Purpose Over the last 5 decades, many acoustic measures have been created to measure roughness and breathiness. The aim of this study is to present a meta-analysis of correlation coefficients (r) between auditory-perceptual judgment of roughness and breathiness and various acoustic measures in both sustained vowels and continuous speech.
Method Scientific literature reporting perceptual–acoustic correlations on roughness and breathiness were sought in 28 databases. Weighted average correlation coefficients (r w) were calculated when multiple r-values were available for a specific acoustic marker. An r w ≥ .60 was the threshold for an acoustic measure to be considered acceptable.
Results From 103 studies of roughness and 107 studies of breathiness that were investigated, only 33 studies and 34 studies, respectively, met the inclusion criteria of the meta-analysis on sustained vowels. Eighty-six acoustic measures were identified for roughness and 85 acoustic measures for breathiness on sustained vowels, in which 43 and 39 measures, respectively, yielded multiple r-values. Finally, only 14 measures for roughness and 12 measures for breathiness produced r w ≥ .60. On continuous speech, 4 measures for roughness and 21 measures for breathiness were identified, yielding 3 and 6 measures, respectively, with multiple r-values in which only 1 and 2, respectively, had r w ≥ .60.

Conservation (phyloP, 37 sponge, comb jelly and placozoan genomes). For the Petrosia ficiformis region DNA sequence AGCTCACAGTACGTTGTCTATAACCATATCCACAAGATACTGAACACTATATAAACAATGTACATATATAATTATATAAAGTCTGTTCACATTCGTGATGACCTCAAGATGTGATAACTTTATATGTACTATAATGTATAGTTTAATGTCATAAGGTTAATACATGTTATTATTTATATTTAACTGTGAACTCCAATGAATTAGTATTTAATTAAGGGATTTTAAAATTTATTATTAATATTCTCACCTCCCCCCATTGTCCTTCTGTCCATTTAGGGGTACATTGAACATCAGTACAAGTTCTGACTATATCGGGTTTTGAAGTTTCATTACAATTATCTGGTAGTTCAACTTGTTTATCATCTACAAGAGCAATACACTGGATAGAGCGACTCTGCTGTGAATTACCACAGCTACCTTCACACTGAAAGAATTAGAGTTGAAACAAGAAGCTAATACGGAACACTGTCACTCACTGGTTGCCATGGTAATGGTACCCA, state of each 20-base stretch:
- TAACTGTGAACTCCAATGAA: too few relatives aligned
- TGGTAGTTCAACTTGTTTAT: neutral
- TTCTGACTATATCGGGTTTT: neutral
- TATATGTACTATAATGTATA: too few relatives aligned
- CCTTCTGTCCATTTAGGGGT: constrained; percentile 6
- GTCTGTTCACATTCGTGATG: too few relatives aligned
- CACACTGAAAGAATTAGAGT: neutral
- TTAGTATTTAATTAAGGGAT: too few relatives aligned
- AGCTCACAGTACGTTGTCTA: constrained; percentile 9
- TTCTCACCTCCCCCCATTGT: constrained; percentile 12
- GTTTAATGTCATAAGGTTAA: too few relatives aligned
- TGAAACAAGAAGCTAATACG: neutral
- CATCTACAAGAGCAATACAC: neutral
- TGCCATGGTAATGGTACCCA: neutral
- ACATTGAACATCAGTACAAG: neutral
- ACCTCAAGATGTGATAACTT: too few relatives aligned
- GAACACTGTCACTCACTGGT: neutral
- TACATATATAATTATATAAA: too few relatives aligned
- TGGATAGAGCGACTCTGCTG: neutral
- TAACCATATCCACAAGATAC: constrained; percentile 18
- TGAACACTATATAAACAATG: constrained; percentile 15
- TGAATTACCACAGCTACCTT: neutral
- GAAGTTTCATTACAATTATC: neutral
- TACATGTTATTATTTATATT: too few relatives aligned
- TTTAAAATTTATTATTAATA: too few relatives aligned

Conclusion This meta-analysis showed that only a few acoustic parameters were determined as the best estimators for roughness and breathiness.